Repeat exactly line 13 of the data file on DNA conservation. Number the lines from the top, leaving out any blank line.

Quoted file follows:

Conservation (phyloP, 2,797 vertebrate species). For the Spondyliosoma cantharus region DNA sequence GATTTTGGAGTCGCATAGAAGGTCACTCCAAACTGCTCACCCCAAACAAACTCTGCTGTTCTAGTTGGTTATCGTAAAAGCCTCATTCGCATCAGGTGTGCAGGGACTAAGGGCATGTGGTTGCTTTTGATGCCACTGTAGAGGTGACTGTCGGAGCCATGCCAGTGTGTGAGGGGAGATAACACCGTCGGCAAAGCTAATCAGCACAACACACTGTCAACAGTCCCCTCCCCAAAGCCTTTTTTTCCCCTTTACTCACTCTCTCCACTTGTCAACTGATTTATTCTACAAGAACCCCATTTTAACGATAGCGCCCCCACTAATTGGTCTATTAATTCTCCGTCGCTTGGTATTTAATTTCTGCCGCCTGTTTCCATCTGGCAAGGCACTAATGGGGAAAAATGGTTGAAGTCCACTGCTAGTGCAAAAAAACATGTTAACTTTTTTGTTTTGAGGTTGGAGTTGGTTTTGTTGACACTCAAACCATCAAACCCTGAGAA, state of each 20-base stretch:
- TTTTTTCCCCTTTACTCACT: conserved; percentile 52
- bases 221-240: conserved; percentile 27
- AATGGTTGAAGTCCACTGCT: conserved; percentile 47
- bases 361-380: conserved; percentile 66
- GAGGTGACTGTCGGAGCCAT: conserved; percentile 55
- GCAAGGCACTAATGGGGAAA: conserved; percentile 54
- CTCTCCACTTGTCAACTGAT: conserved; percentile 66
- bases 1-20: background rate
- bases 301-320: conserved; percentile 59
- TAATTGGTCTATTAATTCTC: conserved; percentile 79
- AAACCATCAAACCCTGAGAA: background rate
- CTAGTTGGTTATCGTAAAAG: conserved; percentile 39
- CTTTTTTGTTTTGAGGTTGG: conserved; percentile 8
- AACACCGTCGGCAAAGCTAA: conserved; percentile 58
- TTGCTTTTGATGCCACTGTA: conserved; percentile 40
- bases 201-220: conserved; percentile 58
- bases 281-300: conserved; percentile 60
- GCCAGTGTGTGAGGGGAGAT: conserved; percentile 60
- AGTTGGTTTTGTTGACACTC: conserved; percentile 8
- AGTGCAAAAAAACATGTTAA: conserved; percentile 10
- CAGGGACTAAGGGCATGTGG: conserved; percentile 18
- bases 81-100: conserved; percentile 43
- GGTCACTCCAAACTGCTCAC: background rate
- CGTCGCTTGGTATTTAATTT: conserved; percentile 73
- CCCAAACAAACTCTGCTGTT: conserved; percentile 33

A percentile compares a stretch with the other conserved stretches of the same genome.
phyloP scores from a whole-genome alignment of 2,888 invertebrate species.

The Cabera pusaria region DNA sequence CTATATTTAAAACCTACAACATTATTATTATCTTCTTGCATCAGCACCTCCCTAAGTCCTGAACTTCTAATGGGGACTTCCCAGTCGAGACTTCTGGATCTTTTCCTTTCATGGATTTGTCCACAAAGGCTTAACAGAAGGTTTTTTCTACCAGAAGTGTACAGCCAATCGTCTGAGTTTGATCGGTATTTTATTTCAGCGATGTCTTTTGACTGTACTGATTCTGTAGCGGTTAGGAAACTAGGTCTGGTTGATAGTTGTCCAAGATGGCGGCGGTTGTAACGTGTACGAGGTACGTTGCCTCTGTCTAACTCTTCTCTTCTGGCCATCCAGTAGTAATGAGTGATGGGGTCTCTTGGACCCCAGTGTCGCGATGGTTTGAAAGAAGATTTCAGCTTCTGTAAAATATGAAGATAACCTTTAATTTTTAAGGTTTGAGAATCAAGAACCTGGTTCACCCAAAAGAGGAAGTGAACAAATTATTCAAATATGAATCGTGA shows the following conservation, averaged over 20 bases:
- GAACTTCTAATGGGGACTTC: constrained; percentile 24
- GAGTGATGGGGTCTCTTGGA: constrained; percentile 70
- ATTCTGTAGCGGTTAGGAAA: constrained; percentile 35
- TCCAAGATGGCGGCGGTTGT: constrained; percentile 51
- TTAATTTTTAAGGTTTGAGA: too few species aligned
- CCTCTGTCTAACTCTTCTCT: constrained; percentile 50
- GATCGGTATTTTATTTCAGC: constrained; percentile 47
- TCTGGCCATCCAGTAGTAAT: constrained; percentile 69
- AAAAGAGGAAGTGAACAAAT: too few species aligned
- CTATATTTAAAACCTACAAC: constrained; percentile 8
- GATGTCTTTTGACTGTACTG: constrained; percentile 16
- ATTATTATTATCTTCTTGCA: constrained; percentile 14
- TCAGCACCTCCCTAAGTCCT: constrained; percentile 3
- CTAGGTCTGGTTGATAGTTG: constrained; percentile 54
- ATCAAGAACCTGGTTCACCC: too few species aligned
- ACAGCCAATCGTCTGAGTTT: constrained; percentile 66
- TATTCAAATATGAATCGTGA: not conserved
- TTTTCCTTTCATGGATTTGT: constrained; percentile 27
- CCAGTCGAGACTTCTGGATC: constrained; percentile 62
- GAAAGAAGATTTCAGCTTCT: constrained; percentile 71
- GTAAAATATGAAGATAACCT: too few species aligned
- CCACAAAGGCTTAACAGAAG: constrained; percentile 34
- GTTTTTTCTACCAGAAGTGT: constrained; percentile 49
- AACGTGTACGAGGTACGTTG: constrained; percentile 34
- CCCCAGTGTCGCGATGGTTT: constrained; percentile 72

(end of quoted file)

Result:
- CTAGTTGGTTATCGTAAAAG: conserved; percentile 39